Neither of the MIT plans is even close to perfect, but if they are implemented in a transparent way (a huge “if”) without the walk-zone preference, either of them should result in fairer (not completely fair…there will still be much work to do improving the quality if struggling schools) access to quality across all Boston neighborhoods.

Not surprisingly, one senses that the fix is in. Rather than present the ten-zone plan as one concept and the MIT “diverse choice basket” concept as the alternative, the BPS presented the EAC with two versions of the Peng plan, alongside the ten-zone plan. What would happen if, in the race to replace John Kerry in the Senate, there were two Democrats and one Republican on the ballot?

Assignment meetingThe EAC should be choosing between a ten-zone plan that works much like the current system (just with more zones), on the one hand, and the innovative MIT concept of offering each family a fixed basket of choices of varying quality and distance from home, on the other.  Alternatively, let’s put the six-zone plan with “access to quality interventions” back on the table. That option disappeared the last time the cards were shuffled. It is no prize, but it clearly more equitable than the ten-zone plan that popped up at the last minute.

On Monday and Tuesday of this coming week, public meetings will be held to give you a chance to raise your voice on this issue (Monday from 6-8 at Orchard Gardens and Tuesday from 6-7 at Suffolk University). If you care about this issue, take the time to come out and be heard. Some other time could well be too late.

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Common Sense 17 – Political Expediency 14 (OT)

Flag FootballThese days, the Parent Imperfect is pouring too many of his words into a  writing project for which they pay him. Imagine that! But occasionally something happens that even a harried PI must talk about.

On Thursday night, while I was at the Irving School, speaking to Connie’s teachers about sixth grade, the Mayor’s External Advisory Committee (EAC) announced a change in its timeline for making a decision on a new school assignment plan for the Boston Public Schools. Yippee!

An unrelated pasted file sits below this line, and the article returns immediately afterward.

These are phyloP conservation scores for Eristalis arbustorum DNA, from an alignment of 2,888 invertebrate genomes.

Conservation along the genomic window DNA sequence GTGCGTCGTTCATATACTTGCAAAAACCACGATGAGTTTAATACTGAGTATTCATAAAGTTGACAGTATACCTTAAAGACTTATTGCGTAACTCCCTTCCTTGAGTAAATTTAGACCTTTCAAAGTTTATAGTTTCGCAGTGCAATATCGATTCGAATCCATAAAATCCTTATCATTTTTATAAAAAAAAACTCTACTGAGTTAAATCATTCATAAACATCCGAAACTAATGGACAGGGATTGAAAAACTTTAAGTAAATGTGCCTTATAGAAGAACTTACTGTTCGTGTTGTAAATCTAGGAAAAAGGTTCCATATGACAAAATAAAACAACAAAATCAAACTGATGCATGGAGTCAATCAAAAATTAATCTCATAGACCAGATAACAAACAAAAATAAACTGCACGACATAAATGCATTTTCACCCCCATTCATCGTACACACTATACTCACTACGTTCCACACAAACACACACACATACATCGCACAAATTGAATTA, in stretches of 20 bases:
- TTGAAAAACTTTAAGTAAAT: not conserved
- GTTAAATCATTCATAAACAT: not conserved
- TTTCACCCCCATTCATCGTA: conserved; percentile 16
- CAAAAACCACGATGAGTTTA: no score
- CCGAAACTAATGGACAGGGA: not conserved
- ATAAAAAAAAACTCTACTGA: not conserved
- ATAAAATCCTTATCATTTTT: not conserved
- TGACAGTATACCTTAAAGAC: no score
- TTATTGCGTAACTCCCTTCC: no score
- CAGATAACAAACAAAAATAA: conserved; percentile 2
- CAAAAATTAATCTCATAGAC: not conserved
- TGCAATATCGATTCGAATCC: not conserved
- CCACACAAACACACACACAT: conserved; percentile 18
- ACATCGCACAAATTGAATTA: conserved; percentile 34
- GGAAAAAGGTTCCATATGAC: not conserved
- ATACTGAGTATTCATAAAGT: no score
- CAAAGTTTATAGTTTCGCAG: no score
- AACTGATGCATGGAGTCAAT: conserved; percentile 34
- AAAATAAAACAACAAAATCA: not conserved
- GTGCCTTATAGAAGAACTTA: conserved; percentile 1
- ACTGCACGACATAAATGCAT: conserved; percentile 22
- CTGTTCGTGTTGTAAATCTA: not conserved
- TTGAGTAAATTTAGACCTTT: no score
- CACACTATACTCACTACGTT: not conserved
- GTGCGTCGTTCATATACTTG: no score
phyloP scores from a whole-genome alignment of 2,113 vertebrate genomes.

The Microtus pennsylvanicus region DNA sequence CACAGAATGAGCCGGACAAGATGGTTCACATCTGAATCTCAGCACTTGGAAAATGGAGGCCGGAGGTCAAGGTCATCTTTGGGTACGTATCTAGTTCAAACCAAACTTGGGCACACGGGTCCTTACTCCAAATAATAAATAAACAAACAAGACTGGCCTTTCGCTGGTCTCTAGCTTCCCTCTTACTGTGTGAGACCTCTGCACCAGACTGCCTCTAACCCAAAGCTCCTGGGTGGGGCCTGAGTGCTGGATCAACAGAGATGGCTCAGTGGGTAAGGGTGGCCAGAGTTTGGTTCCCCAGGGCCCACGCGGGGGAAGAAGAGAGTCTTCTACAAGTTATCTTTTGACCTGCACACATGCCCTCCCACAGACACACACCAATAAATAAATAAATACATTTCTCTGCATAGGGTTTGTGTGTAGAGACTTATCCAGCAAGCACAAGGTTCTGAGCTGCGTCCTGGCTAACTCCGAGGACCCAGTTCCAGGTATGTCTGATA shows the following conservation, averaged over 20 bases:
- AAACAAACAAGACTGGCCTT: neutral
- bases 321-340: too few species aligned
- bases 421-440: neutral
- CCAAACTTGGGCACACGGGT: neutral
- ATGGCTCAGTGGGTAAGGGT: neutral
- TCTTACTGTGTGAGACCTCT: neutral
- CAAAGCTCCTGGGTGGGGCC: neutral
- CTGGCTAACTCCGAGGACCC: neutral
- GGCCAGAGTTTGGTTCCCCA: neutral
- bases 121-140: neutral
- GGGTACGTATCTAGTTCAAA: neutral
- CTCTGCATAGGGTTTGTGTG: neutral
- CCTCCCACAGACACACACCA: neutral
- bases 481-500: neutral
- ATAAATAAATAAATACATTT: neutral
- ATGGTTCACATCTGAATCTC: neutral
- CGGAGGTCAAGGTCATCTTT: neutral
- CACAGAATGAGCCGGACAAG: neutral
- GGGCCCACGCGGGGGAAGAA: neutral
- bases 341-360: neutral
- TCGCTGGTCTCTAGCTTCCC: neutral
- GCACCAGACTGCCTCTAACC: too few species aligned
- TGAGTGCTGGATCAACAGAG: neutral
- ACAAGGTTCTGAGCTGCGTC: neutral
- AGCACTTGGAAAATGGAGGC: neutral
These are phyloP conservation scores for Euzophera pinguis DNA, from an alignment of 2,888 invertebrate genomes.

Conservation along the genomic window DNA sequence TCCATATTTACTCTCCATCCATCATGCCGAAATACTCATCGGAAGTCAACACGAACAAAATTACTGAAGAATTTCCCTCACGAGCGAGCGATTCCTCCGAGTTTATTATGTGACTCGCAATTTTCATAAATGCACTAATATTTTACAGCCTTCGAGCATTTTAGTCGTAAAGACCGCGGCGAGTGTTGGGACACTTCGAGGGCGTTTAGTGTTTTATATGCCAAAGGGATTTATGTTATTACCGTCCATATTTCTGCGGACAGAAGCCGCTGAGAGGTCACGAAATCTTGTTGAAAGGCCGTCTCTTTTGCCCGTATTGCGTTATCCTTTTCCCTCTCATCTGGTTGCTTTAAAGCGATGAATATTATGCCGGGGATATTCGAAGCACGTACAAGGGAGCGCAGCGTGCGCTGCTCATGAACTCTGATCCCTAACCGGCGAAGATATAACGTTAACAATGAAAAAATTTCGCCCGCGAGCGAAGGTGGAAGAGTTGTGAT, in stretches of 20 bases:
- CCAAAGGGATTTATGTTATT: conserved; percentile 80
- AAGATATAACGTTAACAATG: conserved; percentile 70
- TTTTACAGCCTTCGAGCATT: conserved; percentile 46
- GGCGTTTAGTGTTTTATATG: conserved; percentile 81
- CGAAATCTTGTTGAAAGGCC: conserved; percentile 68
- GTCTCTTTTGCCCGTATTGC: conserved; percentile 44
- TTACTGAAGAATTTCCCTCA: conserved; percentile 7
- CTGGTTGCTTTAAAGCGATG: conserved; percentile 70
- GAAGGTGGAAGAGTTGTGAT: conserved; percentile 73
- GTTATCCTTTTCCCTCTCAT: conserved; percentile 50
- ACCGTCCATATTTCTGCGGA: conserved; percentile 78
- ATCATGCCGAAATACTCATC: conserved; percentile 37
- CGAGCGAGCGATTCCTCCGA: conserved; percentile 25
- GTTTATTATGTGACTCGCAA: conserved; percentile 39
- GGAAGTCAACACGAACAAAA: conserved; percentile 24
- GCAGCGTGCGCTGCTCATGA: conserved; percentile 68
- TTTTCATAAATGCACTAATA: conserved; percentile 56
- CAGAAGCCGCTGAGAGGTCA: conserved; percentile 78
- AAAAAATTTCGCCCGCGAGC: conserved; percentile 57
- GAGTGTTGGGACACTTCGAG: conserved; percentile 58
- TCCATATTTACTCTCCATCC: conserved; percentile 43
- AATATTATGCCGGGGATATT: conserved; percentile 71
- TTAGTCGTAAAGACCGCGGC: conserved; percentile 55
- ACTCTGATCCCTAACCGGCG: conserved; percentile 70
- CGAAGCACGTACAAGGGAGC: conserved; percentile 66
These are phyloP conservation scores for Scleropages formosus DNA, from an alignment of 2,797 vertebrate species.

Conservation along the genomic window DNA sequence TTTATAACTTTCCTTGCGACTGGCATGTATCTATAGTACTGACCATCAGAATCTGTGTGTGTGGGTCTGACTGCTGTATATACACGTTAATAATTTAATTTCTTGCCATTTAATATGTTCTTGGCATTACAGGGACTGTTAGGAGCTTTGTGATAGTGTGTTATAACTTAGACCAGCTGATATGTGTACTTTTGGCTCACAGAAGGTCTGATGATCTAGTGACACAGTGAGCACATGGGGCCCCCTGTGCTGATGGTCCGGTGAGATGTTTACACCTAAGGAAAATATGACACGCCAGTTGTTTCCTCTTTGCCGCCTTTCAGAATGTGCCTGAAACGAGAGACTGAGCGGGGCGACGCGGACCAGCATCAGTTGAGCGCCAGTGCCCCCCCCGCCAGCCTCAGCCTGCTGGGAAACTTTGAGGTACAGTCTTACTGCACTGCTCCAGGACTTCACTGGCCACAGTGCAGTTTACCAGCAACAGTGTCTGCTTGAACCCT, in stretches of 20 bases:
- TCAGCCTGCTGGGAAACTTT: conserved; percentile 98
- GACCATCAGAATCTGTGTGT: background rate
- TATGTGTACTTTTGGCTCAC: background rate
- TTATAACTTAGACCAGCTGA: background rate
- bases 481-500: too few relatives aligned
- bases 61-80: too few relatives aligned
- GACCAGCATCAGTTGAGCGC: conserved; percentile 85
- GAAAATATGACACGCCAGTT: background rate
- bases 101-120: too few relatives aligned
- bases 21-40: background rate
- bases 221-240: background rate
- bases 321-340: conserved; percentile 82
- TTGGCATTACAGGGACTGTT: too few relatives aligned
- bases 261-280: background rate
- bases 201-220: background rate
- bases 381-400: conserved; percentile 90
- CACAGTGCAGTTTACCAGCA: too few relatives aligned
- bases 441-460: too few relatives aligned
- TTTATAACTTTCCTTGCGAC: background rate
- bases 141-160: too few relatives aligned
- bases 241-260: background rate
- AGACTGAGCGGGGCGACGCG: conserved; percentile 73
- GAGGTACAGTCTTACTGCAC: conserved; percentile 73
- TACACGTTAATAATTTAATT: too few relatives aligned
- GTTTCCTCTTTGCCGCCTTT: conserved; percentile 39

An activist alerted the QUEST list at mid-afternoon that big news was coming, and the BPS made it official with an e-mail to its Boston School Choice mailing list just before 5PM. The EAC was meeting that evening so the public announcement came at the City Hall confab.

Mayor Thomas M. Menino’s External Advisory Committee on School Choice will continue its work through January as it creates an improved student assignment system for the city’s children and families. The Mayor’s decision supports Superintendent Carol R. Johnson’s recommendation that her technical team work with Professor Parag Pathak, director of the School Effectiveness and Inequality Initiative (SEII) at MIT, and experts at Harvard’s Rappaport Institute for Greater Boston.

(Oh boy…don’t you feel safer already? Both Harvard and MIT are going to be involved. I wonder if bringing in these heavy hitters means that our friend, Peng Shi, gets kicked to the curb.)

The EAC had already made at least 4 adjustments to its timeline, but this one was different. By making this change, the Mayor is acknowledging that his original insistence on a decision in time for an announcement at the January 13 “State of the City” speech just wasn’t workable. The Mayor’s health problems have probably put the speech, itself, in doubt, but the point here is that there will not be a new assignment plan in mid-January. The same message that announced the change quoted the Mayor saying:

This close to a successful outcome, I want to ensure the EAC has the time it needs to get it right.